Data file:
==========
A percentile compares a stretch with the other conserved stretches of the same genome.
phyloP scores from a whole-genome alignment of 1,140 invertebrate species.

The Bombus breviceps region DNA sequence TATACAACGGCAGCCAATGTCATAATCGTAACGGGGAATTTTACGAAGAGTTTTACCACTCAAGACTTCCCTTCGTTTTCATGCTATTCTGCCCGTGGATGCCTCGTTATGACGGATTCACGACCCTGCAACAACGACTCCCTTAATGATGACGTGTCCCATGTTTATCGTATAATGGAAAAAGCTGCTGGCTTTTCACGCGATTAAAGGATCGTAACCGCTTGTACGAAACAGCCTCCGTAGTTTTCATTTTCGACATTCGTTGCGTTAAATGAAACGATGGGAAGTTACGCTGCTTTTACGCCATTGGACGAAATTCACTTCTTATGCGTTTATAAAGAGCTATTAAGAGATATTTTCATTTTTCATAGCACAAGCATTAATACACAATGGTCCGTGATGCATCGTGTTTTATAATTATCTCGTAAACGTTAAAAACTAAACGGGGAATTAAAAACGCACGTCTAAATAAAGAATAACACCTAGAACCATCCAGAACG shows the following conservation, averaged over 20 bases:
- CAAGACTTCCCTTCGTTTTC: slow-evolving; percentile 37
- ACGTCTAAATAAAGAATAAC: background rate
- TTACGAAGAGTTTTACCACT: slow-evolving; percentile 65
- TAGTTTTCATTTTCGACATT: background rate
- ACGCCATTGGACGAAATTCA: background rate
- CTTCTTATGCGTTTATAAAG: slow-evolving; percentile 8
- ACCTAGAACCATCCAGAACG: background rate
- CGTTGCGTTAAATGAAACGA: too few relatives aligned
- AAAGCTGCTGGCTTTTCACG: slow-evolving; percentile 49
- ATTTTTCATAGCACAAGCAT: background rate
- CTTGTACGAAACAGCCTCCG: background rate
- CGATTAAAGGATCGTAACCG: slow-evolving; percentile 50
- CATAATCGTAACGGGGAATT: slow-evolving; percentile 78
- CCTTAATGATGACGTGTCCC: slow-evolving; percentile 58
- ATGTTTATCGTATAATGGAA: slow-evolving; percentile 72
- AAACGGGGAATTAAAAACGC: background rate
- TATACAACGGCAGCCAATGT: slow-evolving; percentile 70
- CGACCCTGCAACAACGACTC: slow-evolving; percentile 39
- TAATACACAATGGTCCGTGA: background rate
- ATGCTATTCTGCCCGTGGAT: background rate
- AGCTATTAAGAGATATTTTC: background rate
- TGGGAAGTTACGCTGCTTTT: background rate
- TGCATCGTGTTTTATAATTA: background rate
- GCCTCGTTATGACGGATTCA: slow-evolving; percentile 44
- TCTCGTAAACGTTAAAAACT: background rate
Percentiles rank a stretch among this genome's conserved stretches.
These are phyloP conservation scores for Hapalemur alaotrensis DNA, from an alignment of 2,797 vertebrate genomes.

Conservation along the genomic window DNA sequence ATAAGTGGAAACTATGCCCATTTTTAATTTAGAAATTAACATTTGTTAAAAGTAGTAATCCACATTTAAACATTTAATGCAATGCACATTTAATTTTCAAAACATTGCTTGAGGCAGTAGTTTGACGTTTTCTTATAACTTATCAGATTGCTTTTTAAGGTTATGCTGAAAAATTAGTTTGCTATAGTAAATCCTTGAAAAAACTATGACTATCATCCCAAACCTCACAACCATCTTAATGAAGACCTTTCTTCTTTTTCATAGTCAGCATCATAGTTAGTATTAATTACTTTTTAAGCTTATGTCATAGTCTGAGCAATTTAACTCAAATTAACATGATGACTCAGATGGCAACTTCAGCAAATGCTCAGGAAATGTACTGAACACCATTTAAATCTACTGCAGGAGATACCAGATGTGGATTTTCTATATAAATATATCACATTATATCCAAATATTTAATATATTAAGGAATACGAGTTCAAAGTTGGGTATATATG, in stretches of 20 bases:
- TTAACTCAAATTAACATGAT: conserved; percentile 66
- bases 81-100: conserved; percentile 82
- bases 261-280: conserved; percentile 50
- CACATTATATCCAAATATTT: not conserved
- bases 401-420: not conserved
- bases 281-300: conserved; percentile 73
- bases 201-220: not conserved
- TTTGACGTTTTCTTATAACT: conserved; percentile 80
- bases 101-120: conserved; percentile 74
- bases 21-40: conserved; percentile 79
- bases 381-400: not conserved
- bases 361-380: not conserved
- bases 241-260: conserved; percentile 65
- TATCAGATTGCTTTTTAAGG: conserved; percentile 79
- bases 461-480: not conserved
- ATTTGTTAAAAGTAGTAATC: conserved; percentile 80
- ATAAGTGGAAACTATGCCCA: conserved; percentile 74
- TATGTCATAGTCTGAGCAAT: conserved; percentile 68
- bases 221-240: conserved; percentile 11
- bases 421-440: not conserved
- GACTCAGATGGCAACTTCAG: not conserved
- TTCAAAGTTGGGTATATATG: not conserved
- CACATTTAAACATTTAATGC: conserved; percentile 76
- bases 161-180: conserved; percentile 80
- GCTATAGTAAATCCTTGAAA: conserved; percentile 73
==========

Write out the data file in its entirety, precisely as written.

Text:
A percentile compares a stretch with the other conserved stretches of the same genome.
phyloP scores from a whole-genome alignment of 1,140 invertebrate species.

The Bombus breviceps region DNA sequence TATACAACGGCAGCCAATGTCATAATCGTAACGGGGAATTTTACGAAGAGTTTTACCACTCAAGACTTCCCTTCGTTTTCATGCTATTCTGCCCGTGGATGCCTCGTTATGACGGATTCACGACCCTGCAACAACGACTCCCTTAATGATGACGTGTCCCATGTTTATCGTATAATGGAAAAAGCTGCTGGCTTTTCACGCGATTAAAGGATCGTAACCGCTTGTACGAAACAGCCTCCGTAGTTTTCATTTTCGACATTCGTTGCGTTAAATGAAACGATGGGAAGTTACGCTGCTTTTACGCCATTGGACGAAATTCACTTCTTATGCGTTTATAAAGAGCTATTAAGAGATATTTTCATTTTTCATAGCACAAGCATTAATACACAATGGTCCGTGATGCATCGTGTTTTATAATTATCTCGTAAACGTTAAAAACTAAACGGGGAATTAAAAACGCACGTCTAAATAAAGAATAACACCTAGAACCATCCAGAACG shows the following conservation, averaged over 20 bases:
- CAAGACTTCCCTTCGTTTTC: slow-evolving; percentile 37
- ACGTCTAAATAAAGAATAAC: background rate
- TTACGAAGAGTTTTACCACT: slow-evolving; percentile 65
- TAGTTTTCATTTTCGACATT: background rate
- ACGCCATTGGACGAAATTCA: background rate
- CTTCTTATGCGTTTATAAAG: slow-evolving; percentile 8
- ACCTAGAACCATCCAGAACG: background rate
- CGTTGCGTTAAATGAAACGA: too few relatives aligned
- AAAGCTGCTGGCTTTTCACG: slow-evolving; percentile 49
- ATTTTTCATAGCACAAGCAT: background rate
- CTTGTACGAAACAGCCTCCG: background rate
- CGATTAAAGGATCGTAACCG: slow-evolving; percentile 50
- CATAATCGTAACGGGGAATT: slow-evolving; percentile 78
- CCTTAATGATGACGTGTCCC: slow-evolving; percentile 58
- ATGTTTATCGTATAATGGAA: slow-evolving; percentile 72
- AAACGGGGAATTAAAAACGC: background rate
- TATACAACGGCAGCCAATGT: slow-evolving; percentile 70
- CGACCCTGCAACAACGACTC: slow-evolving; percentile 39
- TAATACACAATGGTCCGTGA: background rate
- ATGCTATTCTGCCCGTGGAT: background rate
- AGCTATTAAGAGATATTTTC: background rate
- TGGGAAGTTACGCTGCTTTT: background rate
- TGCATCGTGTTTTATAATTA: background rate
- GCCTCGTTATGACGGATTCA: slow-evolving; percentile 44
- TCTCGTAAACGTTAAAAACT: background rate
Percentiles rank a stretch among this genome's conserved stretches.
These are phyloP conservation scores for Hapalemur alaotrensis DNA, from an alignment of 2,797 vertebrate genomes.

Conservation along the genomic window DNA sequence ATAAGTGGAAACTATGCCCATTTTTAATTTAGAAATTAACATTTGTTAAAAGTAGTAATCCACATTTAAACATTTAATGCAATGCACATTTAATTTTCAAAACATTGCTTGAGGCAGTAGTTTGACGTTTTCTTATAACTTATCAGATTGCTTTTTAAGGTTATGCTGAAAAATTAGTTTGCTATAGTAAATCCTTGAAAAAACTATGACTATCATCCCAAACCTCACAACCATCTTAATGAAGACCTTTCTTCTTTTTCATAGTCAGCATCATAGTTAGTATTAATTACTTTTTAAGCTTATGTCATAGTCTGAGCAATTTAACTCAAATTAACATGATGACTCAGATGGCAACTTCAGCAAATGCTCAGGAAATGTACTGAACACCATTTAAATCTACTGCAGGAGATACCAGATGTGGATTTTCTATATAAATATATCACATTATATCCAAATATTTAATATATTAAGGAATACGAGTTCAAAGTTGGGTATATATG, in stretches of 20 bases:
- TTAACTCAAATTAACATGAT: conserved; percentile 66
- bases 81-100: conserved; percentile 82
- bases 261-280: conserved; percentile 50
- CACATTATATCCAAATATTT: not conserved
- bases 401-420: not conserved
- bases 281-300: conserved; percentile 73
- bases 201-220: not conserved
- TTTGACGTTTTCTTATAACT: conserved; percentile 80
- bases 101-120: conserved; percentile 74
- bases 21-40: conserved; percentile 79
- bases 381-400: not conserved
- bases 361-380: not conserved
- bases 241-260: conserved; percentile 65
- TATCAGATTGCTTTTTAAGG: conserved; percentile 79
- bases 461-480: not conserved
- ATTTGTTAAAAGTAGTAATC: conserved; percentile 80
- ATAAGTGGAAACTATGCCCA: conserved; percentile 74
- TATGTCATAGTCTGAGCAAT: conserved; percentile 68
- bases 221-240: conserved; percentile 11
- bases 421-440: not conserved
- GACTCAGATGGCAACTTCAG: not conserved
- TTCAAAGTTGGGTATATATG: not conserved
- CACATTTAAACATTTAATGC: conserved; percentile 76
- bases 161-180: conserved; percentile 80
- GCTATAGTAAATCCTTGAAA: conserved; percentile 73